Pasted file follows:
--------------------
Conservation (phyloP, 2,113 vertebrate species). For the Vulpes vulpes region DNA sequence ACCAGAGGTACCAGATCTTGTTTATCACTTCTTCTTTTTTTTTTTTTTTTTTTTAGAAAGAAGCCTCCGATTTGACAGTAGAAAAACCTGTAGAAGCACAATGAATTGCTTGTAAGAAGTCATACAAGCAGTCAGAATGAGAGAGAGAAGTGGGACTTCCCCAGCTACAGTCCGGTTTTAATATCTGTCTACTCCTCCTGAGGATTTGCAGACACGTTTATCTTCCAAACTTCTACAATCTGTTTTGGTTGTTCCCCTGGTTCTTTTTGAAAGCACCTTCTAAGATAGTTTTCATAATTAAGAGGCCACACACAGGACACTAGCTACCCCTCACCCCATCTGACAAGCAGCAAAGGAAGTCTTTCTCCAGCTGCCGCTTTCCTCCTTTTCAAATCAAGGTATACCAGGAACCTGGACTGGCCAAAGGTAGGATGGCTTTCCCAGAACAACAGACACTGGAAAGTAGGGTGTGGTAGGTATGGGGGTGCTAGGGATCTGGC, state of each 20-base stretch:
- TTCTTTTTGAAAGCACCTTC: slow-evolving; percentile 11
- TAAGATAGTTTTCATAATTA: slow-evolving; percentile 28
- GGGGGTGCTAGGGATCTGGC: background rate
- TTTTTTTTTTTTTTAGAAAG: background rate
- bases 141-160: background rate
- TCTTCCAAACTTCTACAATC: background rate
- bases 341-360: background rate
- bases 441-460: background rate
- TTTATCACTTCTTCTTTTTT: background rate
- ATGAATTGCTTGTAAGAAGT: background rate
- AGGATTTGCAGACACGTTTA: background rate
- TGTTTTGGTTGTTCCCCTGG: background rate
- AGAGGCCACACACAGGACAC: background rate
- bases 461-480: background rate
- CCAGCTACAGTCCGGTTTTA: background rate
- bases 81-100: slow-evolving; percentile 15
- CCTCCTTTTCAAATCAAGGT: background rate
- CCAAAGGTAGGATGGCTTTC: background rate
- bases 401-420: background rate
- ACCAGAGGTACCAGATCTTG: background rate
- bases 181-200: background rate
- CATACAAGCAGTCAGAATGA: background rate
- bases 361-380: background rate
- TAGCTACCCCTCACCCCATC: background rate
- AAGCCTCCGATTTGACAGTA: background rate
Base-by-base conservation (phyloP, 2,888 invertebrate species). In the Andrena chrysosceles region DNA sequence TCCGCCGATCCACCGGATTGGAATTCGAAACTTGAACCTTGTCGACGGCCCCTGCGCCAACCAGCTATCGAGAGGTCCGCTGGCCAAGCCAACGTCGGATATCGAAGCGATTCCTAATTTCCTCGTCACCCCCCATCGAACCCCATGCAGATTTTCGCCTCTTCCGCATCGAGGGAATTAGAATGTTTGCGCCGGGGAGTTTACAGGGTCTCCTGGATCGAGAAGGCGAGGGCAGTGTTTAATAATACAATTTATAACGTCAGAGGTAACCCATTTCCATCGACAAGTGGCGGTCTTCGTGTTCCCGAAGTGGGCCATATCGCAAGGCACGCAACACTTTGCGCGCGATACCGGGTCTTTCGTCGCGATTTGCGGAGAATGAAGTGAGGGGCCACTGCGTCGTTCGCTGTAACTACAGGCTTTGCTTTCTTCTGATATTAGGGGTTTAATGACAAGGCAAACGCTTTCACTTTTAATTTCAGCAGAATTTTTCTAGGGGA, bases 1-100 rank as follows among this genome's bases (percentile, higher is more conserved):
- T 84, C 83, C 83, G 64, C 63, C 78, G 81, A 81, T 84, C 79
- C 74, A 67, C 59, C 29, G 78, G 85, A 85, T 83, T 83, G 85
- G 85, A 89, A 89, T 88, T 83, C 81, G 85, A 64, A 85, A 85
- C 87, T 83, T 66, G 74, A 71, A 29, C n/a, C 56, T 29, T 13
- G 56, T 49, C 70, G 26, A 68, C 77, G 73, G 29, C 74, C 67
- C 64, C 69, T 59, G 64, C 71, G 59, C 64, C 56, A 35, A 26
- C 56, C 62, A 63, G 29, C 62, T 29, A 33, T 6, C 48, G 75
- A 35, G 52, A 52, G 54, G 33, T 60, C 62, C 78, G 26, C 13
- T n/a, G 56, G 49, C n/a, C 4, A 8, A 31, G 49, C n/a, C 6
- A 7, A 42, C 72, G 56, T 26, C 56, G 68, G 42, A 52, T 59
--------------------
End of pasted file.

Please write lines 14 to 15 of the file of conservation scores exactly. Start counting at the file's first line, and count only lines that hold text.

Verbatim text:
- AGAGGCCACACACAGGACAC: background rate
- bases 461-480: background rate